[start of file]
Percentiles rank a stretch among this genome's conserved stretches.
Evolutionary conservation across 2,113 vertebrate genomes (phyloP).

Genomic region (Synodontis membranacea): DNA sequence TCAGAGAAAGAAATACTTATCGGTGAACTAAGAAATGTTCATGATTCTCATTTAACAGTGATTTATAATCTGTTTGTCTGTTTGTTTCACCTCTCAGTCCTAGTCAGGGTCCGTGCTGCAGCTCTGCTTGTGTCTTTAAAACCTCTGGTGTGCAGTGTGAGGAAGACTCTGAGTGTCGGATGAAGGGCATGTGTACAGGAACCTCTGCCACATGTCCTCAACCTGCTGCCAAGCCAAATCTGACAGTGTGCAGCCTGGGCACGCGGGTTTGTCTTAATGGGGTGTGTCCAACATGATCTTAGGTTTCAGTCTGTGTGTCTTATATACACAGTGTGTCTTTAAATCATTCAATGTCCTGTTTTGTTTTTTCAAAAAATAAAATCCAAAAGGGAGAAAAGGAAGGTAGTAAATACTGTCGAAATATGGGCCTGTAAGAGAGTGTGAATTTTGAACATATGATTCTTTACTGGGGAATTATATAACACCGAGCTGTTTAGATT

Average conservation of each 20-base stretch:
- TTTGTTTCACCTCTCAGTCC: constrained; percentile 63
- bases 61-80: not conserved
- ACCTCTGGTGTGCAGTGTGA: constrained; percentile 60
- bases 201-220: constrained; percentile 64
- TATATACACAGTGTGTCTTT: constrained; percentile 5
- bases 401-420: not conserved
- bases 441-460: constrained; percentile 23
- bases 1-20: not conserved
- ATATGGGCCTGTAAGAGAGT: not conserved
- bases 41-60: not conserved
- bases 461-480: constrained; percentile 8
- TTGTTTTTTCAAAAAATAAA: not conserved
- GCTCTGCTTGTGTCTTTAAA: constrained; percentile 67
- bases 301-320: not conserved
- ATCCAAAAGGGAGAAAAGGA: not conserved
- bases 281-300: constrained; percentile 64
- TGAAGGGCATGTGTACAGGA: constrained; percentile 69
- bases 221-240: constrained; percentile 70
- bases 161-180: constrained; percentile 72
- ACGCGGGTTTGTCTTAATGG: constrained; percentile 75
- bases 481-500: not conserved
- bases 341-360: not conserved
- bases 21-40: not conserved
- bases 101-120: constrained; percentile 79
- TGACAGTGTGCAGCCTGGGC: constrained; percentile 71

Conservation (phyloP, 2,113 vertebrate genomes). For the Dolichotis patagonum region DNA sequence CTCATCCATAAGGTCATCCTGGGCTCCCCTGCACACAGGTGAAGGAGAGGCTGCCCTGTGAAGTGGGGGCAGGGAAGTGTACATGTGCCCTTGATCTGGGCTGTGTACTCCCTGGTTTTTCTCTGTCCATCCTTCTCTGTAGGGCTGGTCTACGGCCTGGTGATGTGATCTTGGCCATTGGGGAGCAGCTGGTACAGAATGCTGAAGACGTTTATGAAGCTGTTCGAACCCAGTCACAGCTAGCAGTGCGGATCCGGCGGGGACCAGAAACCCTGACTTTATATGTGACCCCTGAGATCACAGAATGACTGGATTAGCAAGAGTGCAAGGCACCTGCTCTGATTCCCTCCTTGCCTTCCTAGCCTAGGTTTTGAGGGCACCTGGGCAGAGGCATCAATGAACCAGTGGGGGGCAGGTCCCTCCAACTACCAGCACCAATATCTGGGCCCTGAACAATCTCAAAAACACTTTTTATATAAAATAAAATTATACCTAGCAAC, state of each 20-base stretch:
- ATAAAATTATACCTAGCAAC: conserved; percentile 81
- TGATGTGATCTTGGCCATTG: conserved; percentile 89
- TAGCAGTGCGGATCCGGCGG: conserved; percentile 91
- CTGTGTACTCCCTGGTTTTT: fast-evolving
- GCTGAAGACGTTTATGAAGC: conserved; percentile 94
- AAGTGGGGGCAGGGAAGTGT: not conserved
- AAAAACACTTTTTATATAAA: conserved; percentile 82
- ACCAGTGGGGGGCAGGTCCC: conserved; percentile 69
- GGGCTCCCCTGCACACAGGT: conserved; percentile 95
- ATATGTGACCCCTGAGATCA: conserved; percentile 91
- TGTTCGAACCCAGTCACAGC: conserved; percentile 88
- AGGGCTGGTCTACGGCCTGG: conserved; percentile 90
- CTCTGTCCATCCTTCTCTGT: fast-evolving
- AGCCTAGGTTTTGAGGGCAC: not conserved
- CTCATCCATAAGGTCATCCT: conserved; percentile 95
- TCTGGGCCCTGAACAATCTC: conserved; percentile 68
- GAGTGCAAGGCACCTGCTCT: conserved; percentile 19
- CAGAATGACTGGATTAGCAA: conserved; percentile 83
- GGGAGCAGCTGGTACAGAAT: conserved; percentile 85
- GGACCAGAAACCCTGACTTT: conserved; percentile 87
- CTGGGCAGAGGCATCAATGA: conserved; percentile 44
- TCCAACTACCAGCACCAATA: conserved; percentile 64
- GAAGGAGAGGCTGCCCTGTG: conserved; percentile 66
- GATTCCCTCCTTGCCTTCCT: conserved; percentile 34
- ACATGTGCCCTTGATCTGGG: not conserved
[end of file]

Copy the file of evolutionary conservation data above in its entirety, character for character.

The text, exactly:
Percentiles rank a stretch among this genome's conserved stretches.
Evolutionary conservation across 2,113 vertebrate genomes (phyloP).

Genomic region (Synodontis membranacea): DNA sequence TCAGAGAAAGAAATACTTATCGGTGAACTAAGAAATGTTCATGATTCTCATTTAACAGTGATTTATAATCTGTTTGTCTGTTTGTTTCACCTCTCAGTCCTAGTCAGGGTCCGTGCTGCAGCTCTGCTTGTGTCTTTAAAACCTCTGGTGTGCAGTGTGAGGAAGACTCTGAGTGTCGGATGAAGGGCATGTGTACAGGAACCTCTGCCACATGTCCTCAACCTGCTGCCAAGCCAAATCTGACAGTGTGCAGCCTGGGCACGCGGGTTTGTCTTAATGGGGTGTGTCCAACATGATCTTAGGTTTCAGTCTGTGTGTCTTATATACACAGTGTGTCTTTAAATCATTCAATGTCCTGTTTTGTTTTTTCAAAAAATAAAATCCAAAAGGGAGAAAAGGAAGGTAGTAAATACTGTCGAAATATGGGCCTGTAAGAGAGTGTGAATTTTGAACATATGATTCTTTACTGGGGAATTATATAACACCGAGCTGTTTAGATT

Average conservation of each 20-base stretch:
- TTTGTTTCACCTCTCAGTCC: constrained; percentile 63
- bases 61-80: not conserved
- ACCTCTGGTGTGCAGTGTGA: constrained; percentile 60
- bases 201-220: constrained; percentile 64
- TATATACACAGTGTGTCTTT: constrained; percentile 5
- bases 401-420: not conserved
- bases 441-460: constrained; percentile 23
- bases 1-20: not conserved
- ATATGGGCCTGTAAGAGAGT: not conserved
- bases 41-60: not conserved
- bases 461-480: constrained; percentile 8
- TTGTTTTTTCAAAAAATAAA: not conserved
- GCTCTGCTTGTGTCTTTAAA: constrained; percentile 67
- bases 301-320: not conserved
- ATCCAAAAGGGAGAAAAGGA: not conserved
- bases 281-300: constrained; percentile 64
- TGAAGGGCATGTGTACAGGA: constrained; percentile 69
- bases 221-240: constrained; percentile 70
- bases 161-180: constrained; percentile 72
- ACGCGGGTTTGTCTTAATGG: constrained; percentile 75
- bases 481-500: not conserved
- bases 341-360: not conserved
- bases 21-40: not conserved
- bases 101-120: constrained; percentile 79
- TGACAGTGTGCAGCCTGGGC: constrained; percentile 71

Conservation (phyloP, 2,113 vertebrate genomes). For the Dolichotis patagonum region DNA sequence CTCATCCATAAGGTCATCCTGGGCTCCCCTGCACACAGGTGAAGGAGAGGCTGCCCTGTGAAGTGGGGGCAGGGAAGTGTACATGTGCCCTTGATCTGGGCTGTGTACTCCCTGGTTTTTCTCTGTCCATCCTTCTCTGTAGGGCTGGTCTACGGCCTGGTGATGTGATCTTGGCCATTGGGGAGCAGCTGGTACAGAATGCTGAAGACGTTTATGAAGCTGTTCGAACCCAGTCACAGCTAGCAGTGCGGATCCGGCGGGGACCAGAAACCCTGACTTTATATGTGACCCCTGAGATCACAGAATGACTGGATTAGCAAGAGTGCAAGGCACCTGCTCTGATTCCCTCCTTGCCTTCCTAGCCTAGGTTTTGAGGGCACCTGGGCAGAGGCATCAATGAACCAGTGGGGGGCAGGTCCCTCCAACTACCAGCACCAATATCTGGGCCCTGAACAATCTCAAAAACACTTTTTATATAAAATAAAATTATACCTAGCAAC, state of each 20-base stretch:
- ATAAAATTATACCTAGCAAC: conserved; percentile 81
- TGATGTGATCTTGGCCATTG: conserved; percentile 89
- TAGCAGTGCGGATCCGGCGG: conserved; percentile 91
- CTGTGTACTCCCTGGTTTTT: fast-evolving
- GCTGAAGACGTTTATGAAGC: conserved; percentile 94
- AAGTGGGGGCAGGGAAGTGT: not conserved
- AAAAACACTTTTTATATAAA: conserved; percentile 82
- ACCAGTGGGGGGCAGGTCCC: conserved; percentile 69
- GGGCTCCCCTGCACACAGGT: conserved; percentile 95
- ATATGTGACCCCTGAGATCA: conserved; percentile 91
- TGTTCGAACCCAGTCACAGC: conserved; percentile 88
- AGGGCTGGTCTACGGCCTGG: conserved; percentile 90
- CTCTGTCCATCCTTCTCTGT: fast-evolving
- AGCCTAGGTTTTGAGGGCAC: not conserved
- CTCATCCATAAGGTCATCCT: conserved; percentile 95
- TCTGGGCCCTGAACAATCTC: conserved; percentile 68
- GAGTGCAAGGCACCTGCTCT: conserved; percentile 19
- CAGAATGACTGGATTAGCAA: conserved; percentile 83
- GGGAGCAGCTGGTACAGAAT: conserved; percentile 85
- GGACCAGAAACCCTGACTTT: conserved; percentile 87
- CTGGGCAGAGGCATCAATGA: conserved; percentile 44
- TCCAACTACCAGCACCAATA: conserved; percentile 64
- GAAGGAGAGGCTGCCCTGTG: conserved; percentile 66
- GATTCCCTCCTTGCCTTCCT: conserved; percentile 34
- ACATGTGCCCTTGATCTGGG: not conserved